Texas man pleads not guilty to being part of cocaine conspiracy

Victor Charles
Somerset County Jail
Victor Charles
By Judy Harrison, BDN Staff
Posted Oct. 24, 2012, at 2:16 p.m.

BANGOR, Maine — A Texas man who is one of three defendants in an alleged drug-running scheme that brought cocaine from Texas to Canada pleaded not guilty Tuesday during his first court appearance in federal court in Maine.

Victor “Vic” Charles, 32, of Bacliff, Texas, agreed to be held without bail pending the outcome of his case.

Bacliff is about 35 miles southeast of Houston, according to Mapquest.

He was indicted in August by a federal grand jury along with Apolinar “Polo” Ortiz-Islas, 42, of Houston and Robert Rossignol, 59, of Van Buren for conspiracy to possess with intent to distribute and distributing five kilograms (approximately 11 pounds) or more of cocaine.

In addition to the drug charge, Rossignol was indicted for failure to report importation of in excess of $10,000 in currency.

Ortiz-Islas and Rossignol pleaded not guilty to the charges earlier this month.

Ortiz-Islas, who is not a U.S. citizen, is being held without bail. Rossignol is free on $5,000 unsecured bail.

Their trial was tentatively set for Dec. 4.

Rossignol and two Canadian men — Matthieu LeBlanc, 29, of Shediac, New Brunswick, and Chad Hallett, 29, of Dieppe, New Brunswick — were arrested this summer after the distribution scheme came to the attention of authorities, according to court documents. Hallett was stopped for speeding by Maine State Police, and a K-9 unit discovered $298,585 inside a box in the trunk.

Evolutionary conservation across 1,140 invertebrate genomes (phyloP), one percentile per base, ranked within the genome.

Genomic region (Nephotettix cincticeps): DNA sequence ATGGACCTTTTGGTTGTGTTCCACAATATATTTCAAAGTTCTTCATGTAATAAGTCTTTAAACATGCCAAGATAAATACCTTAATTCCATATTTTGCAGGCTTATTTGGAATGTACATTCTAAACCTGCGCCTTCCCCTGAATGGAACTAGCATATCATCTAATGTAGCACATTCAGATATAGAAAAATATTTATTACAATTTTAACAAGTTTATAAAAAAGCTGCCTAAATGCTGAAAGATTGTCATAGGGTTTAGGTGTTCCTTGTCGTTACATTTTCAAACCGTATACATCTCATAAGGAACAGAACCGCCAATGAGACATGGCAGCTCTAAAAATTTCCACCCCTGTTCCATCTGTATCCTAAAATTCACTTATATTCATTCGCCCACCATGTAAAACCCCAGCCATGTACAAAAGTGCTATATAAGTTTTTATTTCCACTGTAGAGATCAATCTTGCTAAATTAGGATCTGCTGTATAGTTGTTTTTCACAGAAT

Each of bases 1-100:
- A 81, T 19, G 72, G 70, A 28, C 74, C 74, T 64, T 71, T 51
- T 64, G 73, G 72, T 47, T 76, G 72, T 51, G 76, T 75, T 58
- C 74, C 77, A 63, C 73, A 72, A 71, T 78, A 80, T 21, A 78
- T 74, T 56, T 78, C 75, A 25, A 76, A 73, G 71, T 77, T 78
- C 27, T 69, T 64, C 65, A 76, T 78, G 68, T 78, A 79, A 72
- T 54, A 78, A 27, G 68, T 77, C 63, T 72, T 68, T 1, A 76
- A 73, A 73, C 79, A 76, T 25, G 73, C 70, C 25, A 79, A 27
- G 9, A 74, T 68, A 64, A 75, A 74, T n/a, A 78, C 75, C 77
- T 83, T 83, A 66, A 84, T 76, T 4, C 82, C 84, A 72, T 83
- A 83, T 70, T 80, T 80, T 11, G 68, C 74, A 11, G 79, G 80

All three were charged with the same drug conspiracy charge to which Rossignol and the Texans have pleaded not guilty. Rossignol and the Canadians entered not guilty pleas earlier this year in the case that was filed separately than the one involving Rossignol and the Texans.

Hallett changed his plea to guilty in August. By pleading guilty he admitted that he received a large sum of money from Rossignol in Maine, then, went to Texas. Once there, Hallett and LeBlanc met with suppliers and exchanged the money for cocaine.

The suppliers are not identified in the prosecution version of the offense to which Hallett pleaded guilty.

Court documents described how the operation worked.

“Hallett would then transport the cocaine by car back to Northern Maine and turn it over to the [Rossignol],” one document states. “[Rossignol] would then transport the cocaine into Canada where it would be picked up by Hallett or [LeBlanc] and transported to its final destination.”

A sentencing date for Hallett has not been set.

All five men charged in connection with the operation face a mandatory minimum of 10 years in federal prison and a fine of up to $100,000 on the drug charge, if convicted.

http://bangordailynews.com/2012/10/24/news/bangor/texas-man-pleads-not-guilty-to-being-part-of-cocaine-conspiracy/ printed on July 22, 2014